Sitting here in front of a blank screen, trying to decide what crucial details about my love for Camper Van Beethoven to bestow upon you, a minor miracle happened. OK, it wasn't so much a miracle as a full-on demo of Jung's theory of synchronicity, but still, it was pretty weird.
Anyway, there I was, listening to the radio and attempting the equal of dancing about architecture (which someone once called writing about music), when allasudden, there's Camper Van Beethoven's "One of These Days" blasting out of the speakers--a not-so-bizarre occurrence, maybe, when you've got a station like KXCI in your town, but glory be, there it was! A sneering challenge to an unnamed someone to explain the meaning of life that somehow leaves you energized in its wake, the song is just one of a bushel that somehow made the intersection of (what was then referred to as) college rock and world music influences cool.
Sure, these days, with bands like DeVotchKa, Gogol Bordello and dozens of others that incorporate world music into their sonic stew, the melding of disparate types of music has become somewhat commonplace. But, in the 1980s, when most of the stuff played on college radio fell mostly into two camps--punk and synth-pop--Camper Van Beethoven's mix of rock, ska, punk, folk and anything that sounded remotely ethnic (with then-uncool violin as a primary instrument, no less), teamed with often absurd, witty lyrics, was nothing short of revelatory.
After five stellar albums and a pair of EPs, Camper collapsed as the '80s came to a close. Singer/guitarist David Lowery teamed up with his friend, guitarist Johnny Hickman, to form Cracker, which followed a more traditional rootsy-rock path (in a 2001 interview with The Weekly, Lowery said, "I always said that Camper wanted to be The Beatles, and Cracker wanted to be The Rolling Stones, but really, in sum total, we ended up being The Kinks"). The band found mainstream success with a trio of successful singles, "Teen Angst (What the World Needs Now)," "Get Off This," and "Low." But sales of the band's later albums failed to meet expectations, so at the turn of the century, Cracker was given its walking papers from Virgin, Lowery's label dating back to the last two Camper Van Beethoven albums. Surprisingly, if anything, it seems to have rejuvenated the band. Last year Cracker released two unorthodox albums that likely wouldn't have seen the light of day on Virgin: O Cracker, Where Art Thou? (Pitch A Tent), a collaboration with jamgrassers Leftover Salmon that recast old Cracker tunes as bluegrass songs, and Countrysides (IM), a collection of covers of old country songs, with "Ain't Gonna Suck Itself," a Lowery-penned kiss-off to Virgin tacked on at the end.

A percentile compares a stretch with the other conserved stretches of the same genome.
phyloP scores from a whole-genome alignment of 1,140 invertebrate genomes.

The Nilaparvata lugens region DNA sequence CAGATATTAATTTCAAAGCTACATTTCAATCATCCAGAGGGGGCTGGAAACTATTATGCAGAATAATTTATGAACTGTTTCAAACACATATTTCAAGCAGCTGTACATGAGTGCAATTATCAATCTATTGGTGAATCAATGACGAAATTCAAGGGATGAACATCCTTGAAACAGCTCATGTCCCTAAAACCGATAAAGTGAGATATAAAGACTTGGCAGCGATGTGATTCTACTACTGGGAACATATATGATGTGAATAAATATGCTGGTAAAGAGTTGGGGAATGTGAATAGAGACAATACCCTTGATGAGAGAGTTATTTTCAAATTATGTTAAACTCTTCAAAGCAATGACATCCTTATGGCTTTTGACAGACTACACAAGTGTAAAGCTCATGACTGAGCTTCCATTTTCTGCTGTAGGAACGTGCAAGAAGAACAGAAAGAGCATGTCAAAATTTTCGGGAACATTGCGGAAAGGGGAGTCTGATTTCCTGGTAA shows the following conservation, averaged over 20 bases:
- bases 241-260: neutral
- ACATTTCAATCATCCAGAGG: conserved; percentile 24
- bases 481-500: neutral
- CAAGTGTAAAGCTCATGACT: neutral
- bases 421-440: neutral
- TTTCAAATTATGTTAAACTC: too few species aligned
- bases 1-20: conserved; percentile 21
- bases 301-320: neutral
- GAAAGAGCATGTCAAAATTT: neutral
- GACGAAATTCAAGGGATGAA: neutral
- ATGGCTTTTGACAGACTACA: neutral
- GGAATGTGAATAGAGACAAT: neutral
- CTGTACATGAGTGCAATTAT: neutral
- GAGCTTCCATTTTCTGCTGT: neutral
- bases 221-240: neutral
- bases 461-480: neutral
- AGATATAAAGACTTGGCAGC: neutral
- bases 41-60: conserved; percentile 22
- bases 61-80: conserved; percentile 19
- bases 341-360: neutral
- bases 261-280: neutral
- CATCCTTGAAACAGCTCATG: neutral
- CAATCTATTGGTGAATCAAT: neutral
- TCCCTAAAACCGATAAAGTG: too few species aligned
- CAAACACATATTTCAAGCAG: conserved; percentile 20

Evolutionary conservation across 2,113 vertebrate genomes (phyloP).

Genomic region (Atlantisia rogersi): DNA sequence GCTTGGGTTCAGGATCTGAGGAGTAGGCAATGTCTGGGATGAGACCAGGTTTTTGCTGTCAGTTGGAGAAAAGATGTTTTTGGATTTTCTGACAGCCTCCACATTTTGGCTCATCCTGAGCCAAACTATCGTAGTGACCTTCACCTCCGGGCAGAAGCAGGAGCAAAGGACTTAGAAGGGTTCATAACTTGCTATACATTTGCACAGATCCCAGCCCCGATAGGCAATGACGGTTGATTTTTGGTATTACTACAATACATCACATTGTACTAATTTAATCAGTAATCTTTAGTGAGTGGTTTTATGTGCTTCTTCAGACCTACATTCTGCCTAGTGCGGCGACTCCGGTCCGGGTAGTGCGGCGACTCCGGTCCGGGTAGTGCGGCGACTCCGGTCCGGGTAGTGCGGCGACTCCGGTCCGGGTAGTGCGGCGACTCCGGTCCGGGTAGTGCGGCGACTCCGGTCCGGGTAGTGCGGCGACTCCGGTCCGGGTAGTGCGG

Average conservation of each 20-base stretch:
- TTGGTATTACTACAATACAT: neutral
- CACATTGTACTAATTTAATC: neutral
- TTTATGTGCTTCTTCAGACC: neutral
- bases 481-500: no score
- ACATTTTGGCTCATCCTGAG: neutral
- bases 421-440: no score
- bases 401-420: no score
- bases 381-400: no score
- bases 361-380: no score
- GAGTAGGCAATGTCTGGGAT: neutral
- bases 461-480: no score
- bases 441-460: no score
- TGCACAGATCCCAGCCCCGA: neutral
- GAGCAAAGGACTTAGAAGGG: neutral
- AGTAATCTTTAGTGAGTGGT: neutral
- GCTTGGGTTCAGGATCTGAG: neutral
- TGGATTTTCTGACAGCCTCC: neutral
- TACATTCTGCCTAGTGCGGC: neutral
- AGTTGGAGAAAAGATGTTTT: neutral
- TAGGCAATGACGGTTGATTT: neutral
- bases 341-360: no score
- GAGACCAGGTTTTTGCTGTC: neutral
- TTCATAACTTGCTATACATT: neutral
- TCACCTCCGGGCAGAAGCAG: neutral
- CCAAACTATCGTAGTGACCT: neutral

But, a few years ago, a funny thing happened. The members of Camper came together to compile odds and ends for a subsequent album and ended up recording some new material. The release of Camper Van Beethoven Is Dead: Long Live Camper Van Beethoven (Pitch a Tent), in 2000, began a spate of activity in the Camper ranks. Since then, the band has released Cigarettes & Carrot Juice: The Santa Cruz Years (SpinArt), a career-spanning box set, and its song-by-song reinterpretation of Fleetwood Mac's bloated, cocaine cautionary tale, Tusk (Pitch a Tent); Michael Moore used the band's "Take the Skinheads Bowling" as the theme song to Bowling for Columbine; and, in what seems like a gift to a generation that missed their powerful live shows the first time around, the band began touring again. (Camper's set at the 2003 South By Southwest music conference, in Austin, demonstrated that the group hasn't lost a step, and was one of the week's highlights.)
This week, the two bands team up for a co-headlining tour of the West that will see each band performing hour-and-a-half sets, with the order of appearance determined by coin-toss. It may be just another outing for Cracker fans, but for us old-school Camper Van Beethoven worshipers, it'll be a day we thought we'd never see.